(1) IN GENERAL.—Section 2702(a)(3) of title 18, United States Code, is amended—

(A) by inserting “to any governmental entity the contents of communication covered by subsection (a) of section 2703 or any” after “divulge”;

(B) by inserting “or user” after “customer”; and

(C) by striking “(not including the contents of communications covered by paragraph (1) or (2))”.

(2) CONFORMING AMENDMENTS.—Section 2705 of title 18, United States Code, is amended—

(A) in subsection (a)(1)—

(i) in the subsection heading, by striking “2703(b)” and inserting “2703(a)”;

(ii) in subparagraph (A), by striking “court order” each place it appears and inserting “warrant”;

(iii) in subparagraph (A), by striking “2703(b)” and inserting “2703(a)”; and

(iv) by striking subparagraph (B);

(B) by striking subsection (a)(3);

(C) in subsection (a)(4), by striking “or by certification by a governmental entity, but only in accordance with subsection (b) of this section.”;

(D) in subsection (a)(5)—

(i) by inserting after “first-class mail,” the following: “or other means reasonably calculated to be effective as specified by the court issuing the warrant”;

(ii) by striking “the process or request” and replacing it with “warrant”; and

(iii) in subsection (5)(A)(iii), by striking “governmental entity or” and “certification or”;

(E) by striking subsection (a)(6); and

(F) in subsection (b)—

(i) by striking “when it is not required to notify the subscriber or customer under section 2703(b)(1), or”; and

(ii) by striking “subpoena or court order” each place it appears.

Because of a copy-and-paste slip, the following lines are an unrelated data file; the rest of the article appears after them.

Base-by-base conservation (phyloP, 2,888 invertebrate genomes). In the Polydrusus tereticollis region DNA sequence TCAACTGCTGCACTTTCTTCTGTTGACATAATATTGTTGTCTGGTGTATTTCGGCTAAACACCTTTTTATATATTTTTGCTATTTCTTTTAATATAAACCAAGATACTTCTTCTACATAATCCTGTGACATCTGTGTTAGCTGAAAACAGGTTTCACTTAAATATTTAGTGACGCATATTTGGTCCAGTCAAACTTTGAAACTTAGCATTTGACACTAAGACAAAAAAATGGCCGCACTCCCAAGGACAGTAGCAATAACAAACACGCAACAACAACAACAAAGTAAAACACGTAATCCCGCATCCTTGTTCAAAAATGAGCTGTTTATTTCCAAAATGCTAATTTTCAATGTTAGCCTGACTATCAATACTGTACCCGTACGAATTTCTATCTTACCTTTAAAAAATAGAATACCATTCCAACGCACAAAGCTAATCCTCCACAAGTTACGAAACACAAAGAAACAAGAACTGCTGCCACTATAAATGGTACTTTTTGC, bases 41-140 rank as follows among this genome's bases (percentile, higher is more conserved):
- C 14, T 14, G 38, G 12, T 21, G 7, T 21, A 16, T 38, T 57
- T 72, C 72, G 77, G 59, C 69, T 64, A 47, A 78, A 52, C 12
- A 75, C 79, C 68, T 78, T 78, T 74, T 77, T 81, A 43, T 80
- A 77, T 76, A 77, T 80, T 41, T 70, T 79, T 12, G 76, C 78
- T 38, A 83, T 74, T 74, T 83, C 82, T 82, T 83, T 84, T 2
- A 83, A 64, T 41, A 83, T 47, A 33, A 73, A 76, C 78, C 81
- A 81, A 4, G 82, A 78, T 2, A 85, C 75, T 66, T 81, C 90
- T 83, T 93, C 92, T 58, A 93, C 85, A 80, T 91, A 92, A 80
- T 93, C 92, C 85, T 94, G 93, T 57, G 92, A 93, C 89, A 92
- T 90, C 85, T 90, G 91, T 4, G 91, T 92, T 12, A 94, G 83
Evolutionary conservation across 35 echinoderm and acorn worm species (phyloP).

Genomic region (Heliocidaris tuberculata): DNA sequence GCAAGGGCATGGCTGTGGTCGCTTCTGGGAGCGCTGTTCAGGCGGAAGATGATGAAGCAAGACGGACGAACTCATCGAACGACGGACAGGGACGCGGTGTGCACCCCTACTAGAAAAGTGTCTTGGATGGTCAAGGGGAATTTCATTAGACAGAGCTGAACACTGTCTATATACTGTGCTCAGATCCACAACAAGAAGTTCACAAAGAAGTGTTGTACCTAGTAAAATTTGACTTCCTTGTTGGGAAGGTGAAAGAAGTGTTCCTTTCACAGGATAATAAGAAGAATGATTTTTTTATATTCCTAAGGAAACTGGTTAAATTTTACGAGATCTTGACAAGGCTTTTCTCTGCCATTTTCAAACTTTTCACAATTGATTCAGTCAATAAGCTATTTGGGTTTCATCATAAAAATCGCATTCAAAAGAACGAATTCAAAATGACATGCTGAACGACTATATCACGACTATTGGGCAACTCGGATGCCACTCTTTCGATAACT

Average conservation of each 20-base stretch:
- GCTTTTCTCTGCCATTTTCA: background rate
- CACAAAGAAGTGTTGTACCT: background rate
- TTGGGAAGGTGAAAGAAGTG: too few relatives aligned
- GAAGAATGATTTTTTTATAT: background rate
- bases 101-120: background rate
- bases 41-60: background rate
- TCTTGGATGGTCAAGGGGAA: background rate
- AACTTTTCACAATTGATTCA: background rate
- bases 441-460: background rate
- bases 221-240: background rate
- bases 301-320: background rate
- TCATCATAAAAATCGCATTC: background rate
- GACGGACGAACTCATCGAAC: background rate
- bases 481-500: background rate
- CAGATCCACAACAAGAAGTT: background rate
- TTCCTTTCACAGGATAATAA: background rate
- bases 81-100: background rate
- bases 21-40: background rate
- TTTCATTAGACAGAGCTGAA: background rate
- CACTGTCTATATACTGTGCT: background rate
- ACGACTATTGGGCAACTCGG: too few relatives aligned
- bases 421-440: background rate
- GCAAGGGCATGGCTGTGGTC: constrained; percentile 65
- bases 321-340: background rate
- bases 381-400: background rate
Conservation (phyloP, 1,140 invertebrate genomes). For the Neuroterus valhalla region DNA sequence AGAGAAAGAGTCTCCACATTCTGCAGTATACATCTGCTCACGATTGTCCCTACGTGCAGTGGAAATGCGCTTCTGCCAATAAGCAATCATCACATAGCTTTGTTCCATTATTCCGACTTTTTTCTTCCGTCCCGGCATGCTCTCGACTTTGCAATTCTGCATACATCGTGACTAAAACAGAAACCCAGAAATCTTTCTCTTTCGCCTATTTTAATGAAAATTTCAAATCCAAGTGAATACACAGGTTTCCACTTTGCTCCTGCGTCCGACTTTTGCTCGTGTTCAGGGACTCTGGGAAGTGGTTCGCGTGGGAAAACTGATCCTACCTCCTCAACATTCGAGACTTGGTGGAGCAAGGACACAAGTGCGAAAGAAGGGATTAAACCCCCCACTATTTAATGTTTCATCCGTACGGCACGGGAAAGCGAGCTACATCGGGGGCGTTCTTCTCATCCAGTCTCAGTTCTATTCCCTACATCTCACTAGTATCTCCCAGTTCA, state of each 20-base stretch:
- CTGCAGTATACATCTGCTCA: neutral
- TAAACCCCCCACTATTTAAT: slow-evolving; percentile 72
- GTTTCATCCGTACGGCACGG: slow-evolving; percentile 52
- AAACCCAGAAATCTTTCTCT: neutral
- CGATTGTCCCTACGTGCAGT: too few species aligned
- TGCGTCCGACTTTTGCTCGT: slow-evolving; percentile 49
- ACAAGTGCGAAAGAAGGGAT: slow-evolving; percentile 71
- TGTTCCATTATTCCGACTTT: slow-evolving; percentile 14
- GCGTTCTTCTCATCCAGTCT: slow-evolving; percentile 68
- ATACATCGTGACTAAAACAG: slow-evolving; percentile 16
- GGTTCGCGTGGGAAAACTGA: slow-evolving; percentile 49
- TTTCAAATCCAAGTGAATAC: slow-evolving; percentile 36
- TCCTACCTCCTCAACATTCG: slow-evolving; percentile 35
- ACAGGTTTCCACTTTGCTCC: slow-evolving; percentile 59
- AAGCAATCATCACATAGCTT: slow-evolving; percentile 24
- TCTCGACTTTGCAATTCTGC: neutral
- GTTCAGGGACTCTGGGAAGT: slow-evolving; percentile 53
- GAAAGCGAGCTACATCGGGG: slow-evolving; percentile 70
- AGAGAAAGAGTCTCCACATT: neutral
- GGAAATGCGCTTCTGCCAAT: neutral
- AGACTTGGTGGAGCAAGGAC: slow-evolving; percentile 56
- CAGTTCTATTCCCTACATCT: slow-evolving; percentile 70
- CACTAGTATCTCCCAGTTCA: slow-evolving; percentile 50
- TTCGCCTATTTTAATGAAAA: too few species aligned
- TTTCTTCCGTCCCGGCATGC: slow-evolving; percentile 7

SEC. 3. Geolocation information protection.

(a) In general.—

(1) IN GENERAL.—Part 1 of title 18, United States Code, is amended by inserting after chapter 119 the following:


“Sec.

“2601. Definitions.

“2602. Interception and disclosure of geolocation information.

“2603. Prohibition on disclosing geolocation information to governmental entities.

“2604. Prohibition of use of unlawfully obtained geolocation information as evidence.

“2605. Recovery of civil damages and administrative discipline authorized.

§ 2601. Definitions

“In this chapter:

“(1) ELECTRONIC COMMUNICATION SERVICE.—The term ‘electronic communication service’ has the meaning given that term in section 2510.

“(2) ELECTRONIC SURVEILLANCE.—The term ‘electronic surveillance’ has the meaning given that term in section 101 of the Foreign Intelligence Surveillance Act of 1978 (50 U.S.C. 1801).

“(3) GEOLOCATION INFORMATION.—The term ‘geolocation information’ means, with respect to an individual, any information that is not the content of a communication, concerning the location of a wireless communication device or tracking device (as that term is defined section 3117) that, in whole or in part, is generated by or derived from the operation of that device and that could be used to determine or infer information regarding the present, prospective, or historical location of the individual.